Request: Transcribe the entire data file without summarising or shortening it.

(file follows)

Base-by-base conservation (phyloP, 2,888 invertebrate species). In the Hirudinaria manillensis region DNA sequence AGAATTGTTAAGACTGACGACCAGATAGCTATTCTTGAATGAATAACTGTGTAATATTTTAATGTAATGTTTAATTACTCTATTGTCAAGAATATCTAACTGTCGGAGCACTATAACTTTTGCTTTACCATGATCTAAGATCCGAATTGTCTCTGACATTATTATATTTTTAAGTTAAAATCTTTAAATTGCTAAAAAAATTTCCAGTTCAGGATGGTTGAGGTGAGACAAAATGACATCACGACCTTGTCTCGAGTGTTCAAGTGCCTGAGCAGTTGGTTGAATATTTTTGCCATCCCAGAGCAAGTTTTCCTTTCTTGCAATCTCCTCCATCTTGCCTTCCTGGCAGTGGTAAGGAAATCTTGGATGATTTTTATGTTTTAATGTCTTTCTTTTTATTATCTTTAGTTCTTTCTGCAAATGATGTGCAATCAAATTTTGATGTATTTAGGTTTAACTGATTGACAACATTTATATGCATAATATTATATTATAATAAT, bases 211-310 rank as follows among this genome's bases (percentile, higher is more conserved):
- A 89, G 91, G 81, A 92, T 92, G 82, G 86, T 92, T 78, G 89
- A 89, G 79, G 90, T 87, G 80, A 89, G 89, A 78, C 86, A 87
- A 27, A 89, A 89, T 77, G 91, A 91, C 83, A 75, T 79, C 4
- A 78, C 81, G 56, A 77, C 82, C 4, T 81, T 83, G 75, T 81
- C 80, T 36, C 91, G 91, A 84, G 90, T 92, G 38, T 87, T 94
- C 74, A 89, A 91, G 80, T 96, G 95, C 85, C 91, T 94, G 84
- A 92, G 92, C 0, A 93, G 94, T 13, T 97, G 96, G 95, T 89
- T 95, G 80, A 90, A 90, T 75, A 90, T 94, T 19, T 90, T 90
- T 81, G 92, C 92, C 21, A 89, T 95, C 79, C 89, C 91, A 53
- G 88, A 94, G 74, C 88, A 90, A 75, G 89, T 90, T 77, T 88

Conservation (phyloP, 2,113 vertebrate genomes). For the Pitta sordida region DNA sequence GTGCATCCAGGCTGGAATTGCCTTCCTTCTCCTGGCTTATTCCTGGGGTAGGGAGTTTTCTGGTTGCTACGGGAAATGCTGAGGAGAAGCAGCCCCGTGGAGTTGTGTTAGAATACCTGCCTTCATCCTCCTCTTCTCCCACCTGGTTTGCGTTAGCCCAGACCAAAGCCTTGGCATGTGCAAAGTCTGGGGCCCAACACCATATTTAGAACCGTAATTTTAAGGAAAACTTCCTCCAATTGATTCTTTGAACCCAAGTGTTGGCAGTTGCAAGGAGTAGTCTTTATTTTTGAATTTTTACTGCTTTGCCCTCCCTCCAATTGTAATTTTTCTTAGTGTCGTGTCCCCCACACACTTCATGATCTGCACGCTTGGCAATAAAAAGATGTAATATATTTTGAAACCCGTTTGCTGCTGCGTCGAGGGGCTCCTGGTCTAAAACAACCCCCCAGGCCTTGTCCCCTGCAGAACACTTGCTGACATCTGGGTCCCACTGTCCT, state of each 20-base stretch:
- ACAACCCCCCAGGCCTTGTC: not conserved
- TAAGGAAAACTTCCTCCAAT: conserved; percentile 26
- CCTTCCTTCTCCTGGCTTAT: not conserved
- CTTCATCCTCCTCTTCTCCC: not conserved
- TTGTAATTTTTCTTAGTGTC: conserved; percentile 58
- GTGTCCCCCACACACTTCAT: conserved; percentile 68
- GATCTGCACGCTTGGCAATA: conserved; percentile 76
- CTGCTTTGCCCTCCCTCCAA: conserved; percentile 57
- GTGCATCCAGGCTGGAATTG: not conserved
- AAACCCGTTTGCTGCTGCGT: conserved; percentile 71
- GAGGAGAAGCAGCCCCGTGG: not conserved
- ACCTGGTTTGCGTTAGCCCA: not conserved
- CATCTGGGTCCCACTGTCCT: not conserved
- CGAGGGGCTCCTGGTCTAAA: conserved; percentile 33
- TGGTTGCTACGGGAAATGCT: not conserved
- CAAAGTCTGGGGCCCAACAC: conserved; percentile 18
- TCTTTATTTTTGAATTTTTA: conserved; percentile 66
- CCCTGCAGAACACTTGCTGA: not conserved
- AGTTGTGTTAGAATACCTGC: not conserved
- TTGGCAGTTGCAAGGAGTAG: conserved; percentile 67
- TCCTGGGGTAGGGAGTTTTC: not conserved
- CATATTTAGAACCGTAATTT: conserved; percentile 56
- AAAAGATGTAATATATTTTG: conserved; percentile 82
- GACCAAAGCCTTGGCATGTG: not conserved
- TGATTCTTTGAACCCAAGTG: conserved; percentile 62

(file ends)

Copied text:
Base-by-base conservation (phyloP, 2,888 invertebrate species). In the Hirudinaria manillensis region DNA sequence AGAATTGTTAAGACTGACGACCAGATAGCTATTCTTGAATGAATAACTGTGTAATATTTTAATGTAATGTTTAATTACTCTATTGTCAAGAATATCTAACTGTCGGAGCACTATAACTTTTGCTTTACCATGATCTAAGATCCGAATTGTCTCTGACATTATTATATTTTTAAGTTAAAATCTTTAAATTGCTAAAAAAATTTCCAGTTCAGGATGGTTGAGGTGAGACAAAATGACATCACGACCTTGTCTCGAGTGTTCAAGTGCCTGAGCAGTTGGTTGAATATTTTTGCCATCCCAGAGCAAGTTTTCCTTTCTTGCAATCTCCTCCATCTTGCCTTCCTGGCAGTGGTAAGGAAATCTTGGATGATTTTTATGTTTTAATGTCTTTCTTTTTATTATCTTTAGTTCTTTCTGCAAATGATGTGCAATCAAATTTTGATGTATTTAGGTTTAACTGATTGACAACATTTATATGCATAATATTATATTATAATAAT, bases 211-310 rank as follows among this genome's bases (percentile, higher is more conserved):
- A 89, G 91, G 81, A 92, T 92, G 82, G 86, T 92, T 78, G 89
- A 89, G 79, G 90, T 87, G 80, A 89, G 89, A 78, C 86, A 87
- A 27, A 89, A 89, T 77, G 91, A 91, C 83, A 75, T 79, C 4
- A 78, C 81, G 56, A 77, C 82, C 4, T 81, T 83, G 75, T 81
- C 80, T 36, C 91, G 91, A 84, G 90, T 92, G 38, T 87, T 94
- C 74, A 89, A 91, G 80, T 96, G 95, C 85, C 91, T 94, G 84
- A 92, G 92, C 0, A 93, G 94, T 13, T 97, G 96, G 95, T 89
- T 95, G 80, A 90, A 90, T 75, A 90, T 94, T 19, T 90, T 90
- T 81, G 92, C 92, C 21, A 89, T 95, C 79, C 89, C 91, A 53
- G 88, A 94, G 74, C 88, A 90, A 75, G 89, T 90, T 77, T 88

Conservation (phyloP, 2,113 vertebrate genomes). For the Pitta sordida region DNA sequence GTGCATCCAGGCTGGAATTGCCTTCCTTCTCCTGGCTTATTCCTGGGGTAGGGAGTTTTCTGGTTGCTACGGGAAATGCTGAGGAGAAGCAGCCCCGTGGAGTTGTGTTAGAATACCTGCCTTCATCCTCCTCTTCTCCCACCTGGTTTGCGTTAGCCCAGACCAAAGCCTTGGCATGTGCAAAGTCTGGGGCCCAACACCATATTTAGAACCGTAATTTTAAGGAAAACTTCCTCCAATTGATTCTTTGAACCCAAGTGTTGGCAGTTGCAAGGAGTAGTCTTTATTTTTGAATTTTTACTGCTTTGCCCTCCCTCCAATTGTAATTTTTCTTAGTGTCGTGTCCCCCACACACTTCATGATCTGCACGCTTGGCAATAAAAAGATGTAATATATTTTGAAACCCGTTTGCTGCTGCGTCGAGGGGCTCCTGGTCTAAAACAACCCCCCAGGCCTTGTCCCCTGCAGAACACTTGCTGACATCTGGGTCCCACTGTCCT, state of each 20-base stretch:
- ACAACCCCCCAGGCCTTGTC: not conserved
- TAAGGAAAACTTCCTCCAAT: conserved; percentile 26
- CCTTCCTTCTCCTGGCTTAT: not conserved
- CTTCATCCTCCTCTTCTCCC: not conserved
- TTGTAATTTTTCTTAGTGTC: conserved; percentile 58
- GTGTCCCCCACACACTTCAT: conserved; percentile 68
- GATCTGCACGCTTGGCAATA: conserved; percentile 76
- CTGCTTTGCCCTCCCTCCAA: conserved; percentile 57
- GTGCATCCAGGCTGGAATTG: not conserved
- AAACCCGTTTGCTGCTGCGT: conserved; percentile 71
- GAGGAGAAGCAGCCCCGTGG: not conserved
- ACCTGGTTTGCGTTAGCCCA: not conserved
- CATCTGGGTCCCACTGTCCT: not conserved
- CGAGGGGCTCCTGGTCTAAA: conserved; percentile 33
- TGGTTGCTACGGGAAATGCT: not conserved
- CAAAGTCTGGGGCCCAACAC: conserved; percentile 18
- TCTTTATTTTTGAATTTTTA: conserved; percentile 66
- CCCTGCAGAACACTTGCTGA: not conserved
- AGTTGTGTTAGAATACCTGC: not conserved
- TTGGCAGTTGCAAGGAGTAG: conserved; percentile 67
- TCCTGGGGTAGGGAGTTTTC: not conserved
- CATATTTAGAACCGTAATTT: conserved; percentile 56
- AAAAGATGTAATATATTTTG: conserved; percentile 82
- GACCAAAGCCTTGGCATGTG: not conserved
- TGATTCTTTGAACCCAAGTG: conserved; percentile 62